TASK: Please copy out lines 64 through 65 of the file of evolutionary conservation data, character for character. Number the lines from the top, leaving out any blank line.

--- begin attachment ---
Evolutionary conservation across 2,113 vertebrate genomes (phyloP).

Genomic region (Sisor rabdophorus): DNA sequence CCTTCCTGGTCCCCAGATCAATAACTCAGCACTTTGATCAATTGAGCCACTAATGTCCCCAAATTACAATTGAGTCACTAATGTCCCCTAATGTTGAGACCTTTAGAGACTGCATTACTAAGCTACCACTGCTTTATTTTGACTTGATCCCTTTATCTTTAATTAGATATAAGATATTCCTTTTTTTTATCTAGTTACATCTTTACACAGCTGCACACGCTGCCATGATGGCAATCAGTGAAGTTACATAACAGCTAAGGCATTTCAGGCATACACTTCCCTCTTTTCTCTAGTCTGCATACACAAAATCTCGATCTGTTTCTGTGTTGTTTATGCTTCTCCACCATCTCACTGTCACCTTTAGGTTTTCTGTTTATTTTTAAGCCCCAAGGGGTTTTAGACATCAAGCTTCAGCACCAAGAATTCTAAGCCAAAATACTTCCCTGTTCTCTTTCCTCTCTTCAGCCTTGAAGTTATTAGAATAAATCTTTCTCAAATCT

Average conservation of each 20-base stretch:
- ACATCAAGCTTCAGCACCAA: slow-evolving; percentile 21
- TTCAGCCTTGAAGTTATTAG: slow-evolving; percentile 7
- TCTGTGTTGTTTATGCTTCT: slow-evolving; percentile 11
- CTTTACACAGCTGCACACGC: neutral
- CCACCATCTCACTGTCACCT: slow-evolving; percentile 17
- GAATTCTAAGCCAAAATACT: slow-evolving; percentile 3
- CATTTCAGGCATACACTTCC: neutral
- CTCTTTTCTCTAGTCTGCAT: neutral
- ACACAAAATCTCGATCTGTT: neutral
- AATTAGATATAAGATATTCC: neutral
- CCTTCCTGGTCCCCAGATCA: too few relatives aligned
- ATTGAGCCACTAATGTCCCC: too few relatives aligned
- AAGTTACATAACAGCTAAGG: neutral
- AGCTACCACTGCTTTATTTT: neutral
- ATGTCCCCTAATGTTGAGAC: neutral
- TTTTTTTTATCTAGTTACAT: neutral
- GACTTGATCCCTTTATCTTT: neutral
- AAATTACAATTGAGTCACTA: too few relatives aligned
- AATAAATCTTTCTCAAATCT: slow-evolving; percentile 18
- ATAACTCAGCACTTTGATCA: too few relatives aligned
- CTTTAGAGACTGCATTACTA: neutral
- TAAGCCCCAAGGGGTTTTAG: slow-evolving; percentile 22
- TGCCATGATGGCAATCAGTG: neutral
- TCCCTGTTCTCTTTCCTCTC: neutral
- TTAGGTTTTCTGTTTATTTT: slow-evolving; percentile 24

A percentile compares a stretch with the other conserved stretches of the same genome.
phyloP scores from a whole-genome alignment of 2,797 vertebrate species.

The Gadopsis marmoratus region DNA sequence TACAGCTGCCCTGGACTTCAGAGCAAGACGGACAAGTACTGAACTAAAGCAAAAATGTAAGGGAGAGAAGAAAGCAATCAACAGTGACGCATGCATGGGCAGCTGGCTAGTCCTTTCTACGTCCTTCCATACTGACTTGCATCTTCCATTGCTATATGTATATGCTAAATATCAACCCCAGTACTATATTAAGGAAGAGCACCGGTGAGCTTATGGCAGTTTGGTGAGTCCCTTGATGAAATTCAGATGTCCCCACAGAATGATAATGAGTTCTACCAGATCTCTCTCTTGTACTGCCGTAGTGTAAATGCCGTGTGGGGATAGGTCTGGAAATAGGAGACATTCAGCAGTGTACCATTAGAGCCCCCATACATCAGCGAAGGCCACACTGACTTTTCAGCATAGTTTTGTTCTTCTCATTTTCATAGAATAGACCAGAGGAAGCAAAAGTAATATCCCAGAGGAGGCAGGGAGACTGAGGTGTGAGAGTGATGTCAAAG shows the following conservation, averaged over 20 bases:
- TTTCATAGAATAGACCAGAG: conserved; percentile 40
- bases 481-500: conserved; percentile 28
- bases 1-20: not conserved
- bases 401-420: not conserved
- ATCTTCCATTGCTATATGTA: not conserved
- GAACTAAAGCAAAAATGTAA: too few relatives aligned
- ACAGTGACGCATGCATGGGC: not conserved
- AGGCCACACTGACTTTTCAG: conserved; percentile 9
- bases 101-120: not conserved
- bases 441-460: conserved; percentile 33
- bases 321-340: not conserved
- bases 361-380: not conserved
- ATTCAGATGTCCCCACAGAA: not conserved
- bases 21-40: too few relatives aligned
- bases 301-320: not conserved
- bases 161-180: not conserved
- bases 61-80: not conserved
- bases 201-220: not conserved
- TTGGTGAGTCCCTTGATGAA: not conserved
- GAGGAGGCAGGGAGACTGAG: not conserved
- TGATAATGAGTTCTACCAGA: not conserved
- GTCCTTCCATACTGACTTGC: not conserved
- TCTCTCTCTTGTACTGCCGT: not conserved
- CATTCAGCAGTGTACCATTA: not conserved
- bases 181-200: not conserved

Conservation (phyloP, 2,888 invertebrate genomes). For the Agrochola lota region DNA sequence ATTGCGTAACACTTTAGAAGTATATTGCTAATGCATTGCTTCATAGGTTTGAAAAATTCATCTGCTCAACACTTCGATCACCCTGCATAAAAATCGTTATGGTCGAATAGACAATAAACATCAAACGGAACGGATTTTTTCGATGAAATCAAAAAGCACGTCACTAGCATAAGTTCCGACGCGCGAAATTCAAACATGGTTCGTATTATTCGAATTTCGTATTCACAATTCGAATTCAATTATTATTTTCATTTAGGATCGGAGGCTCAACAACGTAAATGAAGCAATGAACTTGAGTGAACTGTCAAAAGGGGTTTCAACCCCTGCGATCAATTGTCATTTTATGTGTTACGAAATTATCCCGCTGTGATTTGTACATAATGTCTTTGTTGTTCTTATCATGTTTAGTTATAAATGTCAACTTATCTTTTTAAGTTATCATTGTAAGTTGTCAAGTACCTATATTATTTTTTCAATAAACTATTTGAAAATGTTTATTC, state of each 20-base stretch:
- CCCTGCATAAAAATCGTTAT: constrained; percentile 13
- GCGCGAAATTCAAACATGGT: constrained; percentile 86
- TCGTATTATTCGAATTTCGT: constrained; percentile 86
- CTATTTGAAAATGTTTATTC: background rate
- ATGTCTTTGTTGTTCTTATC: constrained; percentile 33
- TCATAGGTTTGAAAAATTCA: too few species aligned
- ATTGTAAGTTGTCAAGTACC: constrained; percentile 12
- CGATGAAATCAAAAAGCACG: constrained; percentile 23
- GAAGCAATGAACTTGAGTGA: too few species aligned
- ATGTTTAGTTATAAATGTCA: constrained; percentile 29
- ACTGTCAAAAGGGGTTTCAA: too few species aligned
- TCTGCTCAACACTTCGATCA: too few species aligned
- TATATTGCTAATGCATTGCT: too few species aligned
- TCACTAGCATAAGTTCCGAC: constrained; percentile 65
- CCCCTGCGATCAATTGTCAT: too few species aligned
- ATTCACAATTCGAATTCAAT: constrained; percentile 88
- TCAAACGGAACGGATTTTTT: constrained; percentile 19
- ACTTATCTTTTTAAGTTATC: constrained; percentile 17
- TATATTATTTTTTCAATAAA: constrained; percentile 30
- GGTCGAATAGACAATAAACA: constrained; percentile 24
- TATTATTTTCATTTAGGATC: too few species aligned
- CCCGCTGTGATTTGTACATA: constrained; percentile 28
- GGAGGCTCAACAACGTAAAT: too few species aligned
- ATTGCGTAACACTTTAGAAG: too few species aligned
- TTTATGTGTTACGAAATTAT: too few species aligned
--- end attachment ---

- ATTGTAAGTTGTCAAGTACC: constrained; percentile 12
- CGATGAAATCAAAAAGCACG: constrained; percentile 23